petitioner cannot, therefore, maintain that the old man's attorney of record was Atty.
Lagrosa at the time of filing the motion. Since the withdrawal was in order, the
respondent judge acted correctly in hearing the probate of the will ex-parte, there being
no other opposition to the same.
The third issue raised deals with the validity of the provisions of the will. As a general
rule, the probate court's authority is limited only to the extrinsic validity of the will, the
due execution thereof, the testatrix's testamentary capacity and the compliance with the
requisites or solemnities prescribed by law. The intrinsic validity of the will normally

comes only after the court has declared that the will has been duly authenticated.
However, where practical considerations demand that the intrinsic validity of the will be
passed upon, even before it is probated, the court should meet the issue. (Maninang vs.
Court of Appeals, 114 SCRA 478).
In the case at bar, the petitioner maintains that since the respondent judge allowed the
reprobate of Adoracion's will, Hermogenes C. Campos was divested of his legitime
which was reserved by the law for him.
This contention is without merit.
Although on its face, the will appeared to have preterited the petitioner and thus, the
respondent judge should have denied its reprobate outright, the private respondents
have sufficiently established that Adoracion was, at the time of her death, an American
citizen and a permanent resident of Philadelphia, Pennsylvania, U.S.A. Therefore,
under Article 16 par. (2) and 1039 of the Civil Code which respectively provide:
Art. 16 par. (2).
xxx xxx xxx
However, intestate and testamentary successions, both with respect to the
order of succession and to the amount of successional rights and to the
intrinsic validity of testamentary provisions, shall be regulated by the
national law of the person whose succession is under consideration,
whatever may be the nature of the property and regardless of the country
wherein said property may be found.
Art. 1039.
Capacity to succeed is governed by the law of the nation of the decedent.
the law which governs Adoracion Campo's will is the law of Pennsylvania, U.S.A., which
is the national law of the decedent. Although the parties admit that the Pennsylvania law
does not provide for legitimes and that all the estate may be given away by the testatrix
to a complete stranger, the petitioner argues that such law should not apply because it
would be contrary to the sound and established public policy and would run counter to
the specific provisions of Philippine Law.
It is a settled rule that as regards the intrinsic validity of the provisions of the will, as
provided for by Article 16(2) and 1039 of the Civil Code, the national law of the decedent
must apply. This was squarely applied in the case of Bellis v. Bellis (20 SCRA 358)
wherein we ruled:
It is therefore evident that whatever public policy or good customs may be
involved in our system of legitimes, Congress has not intended to extend

the same to the succession of foreign nationals. For it has specifically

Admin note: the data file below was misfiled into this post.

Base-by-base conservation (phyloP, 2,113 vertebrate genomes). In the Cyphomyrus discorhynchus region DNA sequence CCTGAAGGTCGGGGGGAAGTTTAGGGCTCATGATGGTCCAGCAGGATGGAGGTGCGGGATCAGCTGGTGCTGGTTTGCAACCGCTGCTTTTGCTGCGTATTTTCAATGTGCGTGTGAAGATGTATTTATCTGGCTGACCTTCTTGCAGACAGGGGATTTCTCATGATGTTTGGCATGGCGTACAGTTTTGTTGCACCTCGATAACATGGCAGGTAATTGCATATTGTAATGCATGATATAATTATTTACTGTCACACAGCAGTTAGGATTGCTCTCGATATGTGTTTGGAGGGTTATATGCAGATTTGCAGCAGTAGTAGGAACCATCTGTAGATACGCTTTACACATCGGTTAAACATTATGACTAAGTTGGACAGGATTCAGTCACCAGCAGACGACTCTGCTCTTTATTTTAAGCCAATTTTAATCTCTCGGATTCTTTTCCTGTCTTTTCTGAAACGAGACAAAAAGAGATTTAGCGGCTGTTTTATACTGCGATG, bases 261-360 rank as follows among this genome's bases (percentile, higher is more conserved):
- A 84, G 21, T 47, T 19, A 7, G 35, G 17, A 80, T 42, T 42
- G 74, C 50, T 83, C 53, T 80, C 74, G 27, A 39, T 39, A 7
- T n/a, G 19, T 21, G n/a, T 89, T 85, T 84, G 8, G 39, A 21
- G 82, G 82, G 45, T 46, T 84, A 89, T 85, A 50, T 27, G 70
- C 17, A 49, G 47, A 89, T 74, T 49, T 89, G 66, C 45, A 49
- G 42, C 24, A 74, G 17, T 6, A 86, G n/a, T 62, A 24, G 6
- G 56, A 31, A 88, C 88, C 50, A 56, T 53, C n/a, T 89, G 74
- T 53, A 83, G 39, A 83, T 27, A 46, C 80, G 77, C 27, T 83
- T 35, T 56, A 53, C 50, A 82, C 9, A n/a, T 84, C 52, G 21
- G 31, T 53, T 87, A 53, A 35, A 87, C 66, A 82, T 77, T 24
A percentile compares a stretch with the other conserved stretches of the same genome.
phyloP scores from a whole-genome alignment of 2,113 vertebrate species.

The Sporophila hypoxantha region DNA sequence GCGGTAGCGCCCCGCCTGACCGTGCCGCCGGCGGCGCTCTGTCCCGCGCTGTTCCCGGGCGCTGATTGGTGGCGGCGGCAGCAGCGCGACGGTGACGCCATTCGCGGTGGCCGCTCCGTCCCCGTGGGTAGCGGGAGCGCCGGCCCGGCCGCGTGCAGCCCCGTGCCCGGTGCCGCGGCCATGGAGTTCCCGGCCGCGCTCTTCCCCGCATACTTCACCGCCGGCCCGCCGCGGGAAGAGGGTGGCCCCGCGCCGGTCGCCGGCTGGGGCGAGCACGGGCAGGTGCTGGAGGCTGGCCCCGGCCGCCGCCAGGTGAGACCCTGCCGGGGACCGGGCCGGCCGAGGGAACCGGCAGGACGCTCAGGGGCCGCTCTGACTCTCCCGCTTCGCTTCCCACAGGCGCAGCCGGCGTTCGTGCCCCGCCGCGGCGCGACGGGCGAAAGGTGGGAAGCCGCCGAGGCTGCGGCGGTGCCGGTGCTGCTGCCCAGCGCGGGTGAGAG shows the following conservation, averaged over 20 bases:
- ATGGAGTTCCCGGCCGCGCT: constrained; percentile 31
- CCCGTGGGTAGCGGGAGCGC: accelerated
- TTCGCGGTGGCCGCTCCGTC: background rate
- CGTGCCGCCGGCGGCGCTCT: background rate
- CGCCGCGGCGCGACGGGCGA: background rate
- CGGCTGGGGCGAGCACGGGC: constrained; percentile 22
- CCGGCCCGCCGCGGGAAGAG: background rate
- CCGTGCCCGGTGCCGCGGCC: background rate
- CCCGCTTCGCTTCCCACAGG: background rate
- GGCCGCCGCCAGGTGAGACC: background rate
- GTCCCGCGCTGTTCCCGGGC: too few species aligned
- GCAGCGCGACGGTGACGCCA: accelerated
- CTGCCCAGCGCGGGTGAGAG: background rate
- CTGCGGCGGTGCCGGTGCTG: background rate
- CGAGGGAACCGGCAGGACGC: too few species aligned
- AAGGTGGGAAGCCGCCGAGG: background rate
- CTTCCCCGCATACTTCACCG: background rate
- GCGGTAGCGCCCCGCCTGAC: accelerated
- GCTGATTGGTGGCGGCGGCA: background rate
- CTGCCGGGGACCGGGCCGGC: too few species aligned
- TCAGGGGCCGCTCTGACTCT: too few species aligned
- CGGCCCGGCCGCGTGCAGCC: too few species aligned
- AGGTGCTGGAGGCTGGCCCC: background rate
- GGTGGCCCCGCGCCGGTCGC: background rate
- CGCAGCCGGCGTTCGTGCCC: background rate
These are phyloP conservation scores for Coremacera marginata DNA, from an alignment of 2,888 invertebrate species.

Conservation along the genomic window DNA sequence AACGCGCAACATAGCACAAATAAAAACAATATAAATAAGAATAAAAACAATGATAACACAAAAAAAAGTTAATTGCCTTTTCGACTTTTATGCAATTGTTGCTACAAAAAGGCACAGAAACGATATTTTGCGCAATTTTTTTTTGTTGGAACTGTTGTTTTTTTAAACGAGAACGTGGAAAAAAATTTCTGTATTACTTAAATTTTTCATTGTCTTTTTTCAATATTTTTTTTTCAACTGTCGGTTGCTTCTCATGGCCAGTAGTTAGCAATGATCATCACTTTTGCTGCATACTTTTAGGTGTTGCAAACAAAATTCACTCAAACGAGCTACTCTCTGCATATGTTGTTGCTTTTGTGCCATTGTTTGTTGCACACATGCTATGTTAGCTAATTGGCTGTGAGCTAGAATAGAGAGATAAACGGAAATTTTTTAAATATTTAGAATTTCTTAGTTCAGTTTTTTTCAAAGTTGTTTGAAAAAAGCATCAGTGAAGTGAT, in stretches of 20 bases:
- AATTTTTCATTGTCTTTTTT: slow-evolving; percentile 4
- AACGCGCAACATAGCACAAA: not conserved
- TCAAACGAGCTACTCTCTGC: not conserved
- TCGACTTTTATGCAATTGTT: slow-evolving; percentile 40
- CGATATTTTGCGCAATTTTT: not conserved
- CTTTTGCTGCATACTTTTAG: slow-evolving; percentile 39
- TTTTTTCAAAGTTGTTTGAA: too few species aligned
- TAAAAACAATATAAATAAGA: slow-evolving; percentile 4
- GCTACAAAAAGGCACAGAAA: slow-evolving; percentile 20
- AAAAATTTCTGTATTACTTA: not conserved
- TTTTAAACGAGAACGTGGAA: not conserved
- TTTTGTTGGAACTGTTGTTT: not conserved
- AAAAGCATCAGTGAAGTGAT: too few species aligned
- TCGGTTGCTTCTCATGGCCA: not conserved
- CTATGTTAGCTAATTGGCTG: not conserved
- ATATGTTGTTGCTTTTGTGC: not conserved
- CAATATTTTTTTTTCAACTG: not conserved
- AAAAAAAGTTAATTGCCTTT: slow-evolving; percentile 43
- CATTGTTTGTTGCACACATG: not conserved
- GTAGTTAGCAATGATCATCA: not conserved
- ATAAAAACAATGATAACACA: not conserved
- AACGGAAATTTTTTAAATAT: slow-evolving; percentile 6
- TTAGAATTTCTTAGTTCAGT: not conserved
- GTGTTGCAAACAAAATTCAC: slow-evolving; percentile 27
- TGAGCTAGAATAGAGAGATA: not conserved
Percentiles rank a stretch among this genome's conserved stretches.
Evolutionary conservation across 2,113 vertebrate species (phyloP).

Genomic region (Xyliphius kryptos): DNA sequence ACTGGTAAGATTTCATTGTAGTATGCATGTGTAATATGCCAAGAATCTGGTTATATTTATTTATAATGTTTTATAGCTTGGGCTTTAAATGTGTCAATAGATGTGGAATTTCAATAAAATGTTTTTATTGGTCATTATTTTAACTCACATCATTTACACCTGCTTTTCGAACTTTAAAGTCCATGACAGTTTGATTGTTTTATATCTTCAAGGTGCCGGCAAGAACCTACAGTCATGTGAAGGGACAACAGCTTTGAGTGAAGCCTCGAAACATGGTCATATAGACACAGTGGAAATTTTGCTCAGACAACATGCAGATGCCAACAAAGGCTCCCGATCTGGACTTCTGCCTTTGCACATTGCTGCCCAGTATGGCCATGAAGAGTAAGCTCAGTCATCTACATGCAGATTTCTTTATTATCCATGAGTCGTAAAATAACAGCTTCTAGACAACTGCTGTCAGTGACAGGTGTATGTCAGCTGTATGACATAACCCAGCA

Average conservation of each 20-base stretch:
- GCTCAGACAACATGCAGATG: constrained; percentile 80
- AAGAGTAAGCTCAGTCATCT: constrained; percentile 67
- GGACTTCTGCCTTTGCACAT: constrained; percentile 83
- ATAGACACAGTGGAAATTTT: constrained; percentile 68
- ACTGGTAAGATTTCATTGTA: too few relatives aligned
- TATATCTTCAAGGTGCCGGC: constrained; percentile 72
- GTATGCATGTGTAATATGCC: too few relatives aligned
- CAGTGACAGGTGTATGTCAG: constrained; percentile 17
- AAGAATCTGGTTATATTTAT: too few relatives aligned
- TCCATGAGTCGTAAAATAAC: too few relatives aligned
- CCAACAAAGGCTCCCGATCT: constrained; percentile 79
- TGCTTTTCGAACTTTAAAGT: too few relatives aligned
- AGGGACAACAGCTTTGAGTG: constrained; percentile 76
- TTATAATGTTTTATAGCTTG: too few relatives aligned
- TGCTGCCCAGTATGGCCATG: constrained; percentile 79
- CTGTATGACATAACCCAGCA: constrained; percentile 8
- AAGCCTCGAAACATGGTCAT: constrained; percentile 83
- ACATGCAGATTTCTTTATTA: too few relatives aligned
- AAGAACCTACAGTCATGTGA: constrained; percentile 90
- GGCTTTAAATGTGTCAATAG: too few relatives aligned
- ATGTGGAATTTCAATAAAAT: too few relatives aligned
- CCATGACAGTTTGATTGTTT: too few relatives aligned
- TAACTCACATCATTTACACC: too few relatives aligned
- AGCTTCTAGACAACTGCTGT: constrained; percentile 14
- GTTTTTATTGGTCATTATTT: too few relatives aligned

chosen to leave, inter alia, the amount of successional rights, to the
decedent's national law. Specific provisions must prevail over general
xxx xxx xxx
The parties admit that the decedent, Amos G. Bellis, was a citizen of the
State of Texas, U.S.A., and under the law of Texas, there are no forced
heirs or legitimes. Accordingly, since the intrinsic validity of the provision of
the will and the amount of successional rights are to be determined under
Texas law, the Philippine Law on legitimes cannot be applied to the
testacy of Amos G. Bellis.
As regards the alleged absence of notice of hearing for the petition for relief, the records
wig bear the fact that what was repeatedly scheduled for hearing on separate dates until
June 19, 1980 was the petitioner's petition for relief and not his motion to vacate the
order of January 10, 1979. There is no reason why the petitioner should have been led
to believe otherwise. The court even admonished the petitioner's failing to adduce
evidence when his petition for relief was repeatedly set for hearing. There was no denial
of due process. The fact that he requested "for the future setting of the case for
hearing . . ." did not mean that at the next hearing, the motion to vacate would be heard
and given preference in lieu of the petition for relief. Furthermore, such request should
be embodied in a motion and not in a mere notice of hearing.
Finally, we find the contention of the petition as to the issue of jurisdiction utterly devoid
of merit. Under Rule 73, Section 1, of the Rules of Court, it is provided that:
SECTION 1. Where estate of deceased persons settled. If the
decedent is an inhabitant of the Philippines at the time of his death,
whether a citizen or an alien, his will shall be proved, or letters of
administration granted, and his estate settled, in the Court of First
Instance in the province in which he resided at the time of his death, and if
he is an inhabitant of a foreign country, the Court of First Instance of any
province in which he had estate. The court first taking cognizance of the